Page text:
Two Charts That Show How China Is Using Digital Currency

Feb 18, 2021 - 2 minutes read time

Two Charts That Show How China Is Using Digital Currency

This past week, people celebrated the Chinese New Year. Some 50,000 Beijing residents received digital pocket money from the government. Each one got 200 yuan ($31) in a virtual “red packet” that they could use for online and offline shopping. 

The total handout of $1.5 million is latest digital currency pilot in Beijing. Unlike any cryptocurrencies, the “digital yuan” is a form of China’s fiat money. It is pegged 1:1 with the existing yuan. It’s also backed by the central bank.

Will it take off? So far, China has been the quickest adopter of digital payment systems.
Chart That Show How China Is Using Digital Currency
But the “digital yuan” also has a new, distinct feature. Almost all mobile payment requires a third-party payment platform, like Alipay, PayPal, or Square. The “digital yuan” doesn’t. You can withdraw e-yuan via an ATM machine and load the money on your smartphone. You then pay for items by holding your phone to a point-of-sale device. The device uses near-field communication (NFC) technology. That’s how people can pay without the internet. You don’t even need to link the e-yuan with an existing banking account.

This is a huge advantage in mobile payment. Now, people from remote rural areas without steady internet can use it too. I’ve joined the BBC here to discuss the implications of this setup. 

Consider the many developing economies outside of China. They also have large populations of people without access to banks. When they deploy a similar approach to digital currencies, their “unbanked” populations will then be able to participate in the mainstream economy. It will bypass the need for expensive banking products and infrastructure.

But what about blockchain and other cryptocurrencies? 

Beijing seems to have given up on them. When we look at the daily transactions worldwide, Bitcoin barely registers in the big picture.
Chart That Show How China Is Using Digital Currency
Meanwhile, China is working to internationalize the digital yuan. It signed a joint venture last month with Swift, the Belgium-based global system for cross-border payments. If China can roll the digital yuan out fast enough, it might challenge the dominance of the US dollar in international trade settlement. But even Chinese bankers caution against too much optimism. A director at a large state-owned bank says, “progress towards this will only be gradual.”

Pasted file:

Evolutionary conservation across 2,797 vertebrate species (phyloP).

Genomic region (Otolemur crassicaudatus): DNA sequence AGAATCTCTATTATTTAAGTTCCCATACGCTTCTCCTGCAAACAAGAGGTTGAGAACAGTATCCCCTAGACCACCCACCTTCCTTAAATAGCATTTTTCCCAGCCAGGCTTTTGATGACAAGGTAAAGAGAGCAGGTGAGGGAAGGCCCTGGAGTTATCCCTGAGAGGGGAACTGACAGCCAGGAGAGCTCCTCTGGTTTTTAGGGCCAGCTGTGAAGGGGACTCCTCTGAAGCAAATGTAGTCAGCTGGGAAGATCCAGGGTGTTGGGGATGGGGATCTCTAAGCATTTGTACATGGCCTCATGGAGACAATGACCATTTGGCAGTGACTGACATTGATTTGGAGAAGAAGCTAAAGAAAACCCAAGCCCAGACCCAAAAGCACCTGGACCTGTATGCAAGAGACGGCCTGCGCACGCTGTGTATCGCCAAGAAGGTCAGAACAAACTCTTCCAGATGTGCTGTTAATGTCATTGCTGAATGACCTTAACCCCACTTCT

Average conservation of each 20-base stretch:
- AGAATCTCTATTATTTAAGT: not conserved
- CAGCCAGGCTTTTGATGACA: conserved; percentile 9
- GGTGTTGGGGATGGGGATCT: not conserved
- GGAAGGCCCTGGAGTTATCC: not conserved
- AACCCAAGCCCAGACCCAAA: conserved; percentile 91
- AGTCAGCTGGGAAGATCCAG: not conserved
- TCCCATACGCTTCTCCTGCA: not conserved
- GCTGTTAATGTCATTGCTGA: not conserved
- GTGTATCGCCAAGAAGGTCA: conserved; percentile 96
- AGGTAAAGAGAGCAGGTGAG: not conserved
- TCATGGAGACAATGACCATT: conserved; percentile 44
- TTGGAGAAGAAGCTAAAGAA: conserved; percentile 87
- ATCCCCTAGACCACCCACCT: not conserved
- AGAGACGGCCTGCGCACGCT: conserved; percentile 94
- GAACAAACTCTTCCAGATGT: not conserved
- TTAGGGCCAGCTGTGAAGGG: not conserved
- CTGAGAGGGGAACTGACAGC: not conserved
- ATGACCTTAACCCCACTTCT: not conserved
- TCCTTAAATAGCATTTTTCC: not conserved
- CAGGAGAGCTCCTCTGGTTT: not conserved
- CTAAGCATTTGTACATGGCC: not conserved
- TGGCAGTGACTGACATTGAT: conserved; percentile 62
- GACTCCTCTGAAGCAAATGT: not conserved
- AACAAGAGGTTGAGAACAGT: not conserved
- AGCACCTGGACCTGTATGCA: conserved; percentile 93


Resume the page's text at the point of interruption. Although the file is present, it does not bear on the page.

Stay healthy,

Howard Yu signature

P.S., Digital payment has accelerated during the pandemic. What’s your view on cryptocurrencies? Tesla is accepting Bitcoin as a form of payment and investing in it. But the energy needed to mine Bitcoin seems unsustainable. It is reportedly consuming more electricity than Argentina. What standard of digital payment is likely to win the day?

This article is co-authored with Jialu Shan, a research fellow at the Global Center for Digital Business Transformation, an IMD-Cisco initiative.



Willy Sussland Feb 18, 2021 at 2:58pm

Thank you for these inputs. In digital money, China is well ahead of the rest. It was interesting to see that the Chinese government gave Beijing residents 200 Yuan, I thought internally the Chinese currency was the renmimbi.

The wold's second largest economy has valid economic and political reasons to have a world trade currency, the Yuan, and a digital Yuan. One can wonder about the exchange rate renmimbi (the internal currency) to the Yuan, and possible manipulations of the latter. It will also be interesting to see to what extent the yuan will replace the US $ first within the 15 TPP countries, and then within the West by the end of 2023. Again, many thanks for this information.

Marc Faltheim Feb 18, 2021 at 2:13pm

Hi Howard,

After the pulled listing of Ant in the Shanghai and H.K. financial markets (which greatly surprised me at the time given how close to the actual listing), this news about the Digital Yuan seems a very astute way for the Chinese government to manage the process i.e. you create a digital currency but it is all regulated and transparent. The state in China setting the agenda within the country.
You write that there would be no need to have a Chinese bank account to use the E-Yuan. Is it your understanding that a foreigner who frequently visits China say for work could also use the E-Yuan for payments in China?
In the "west", it seems like the situation is approached from directly the opposite side. Private sector entrepreneurs, often with a Libertarian bent are creating these E-currencies. Then various politicians, regulators eventually need to decide how much the currencies need to be regulated, reigned in so to speak, or not.

Beth Cannon Feb 18, 2021 at 8:55am

Your blog posts are always packed-full of information we need! Thank you for always keeping me up to date with all your latest insightful takes.

Darren Lake Feb 18, 2021 at 8:12am

China's really impressive, how they are always one step ahead of all the rest in everything. I'm very much looking forward to how they will progress on this one.

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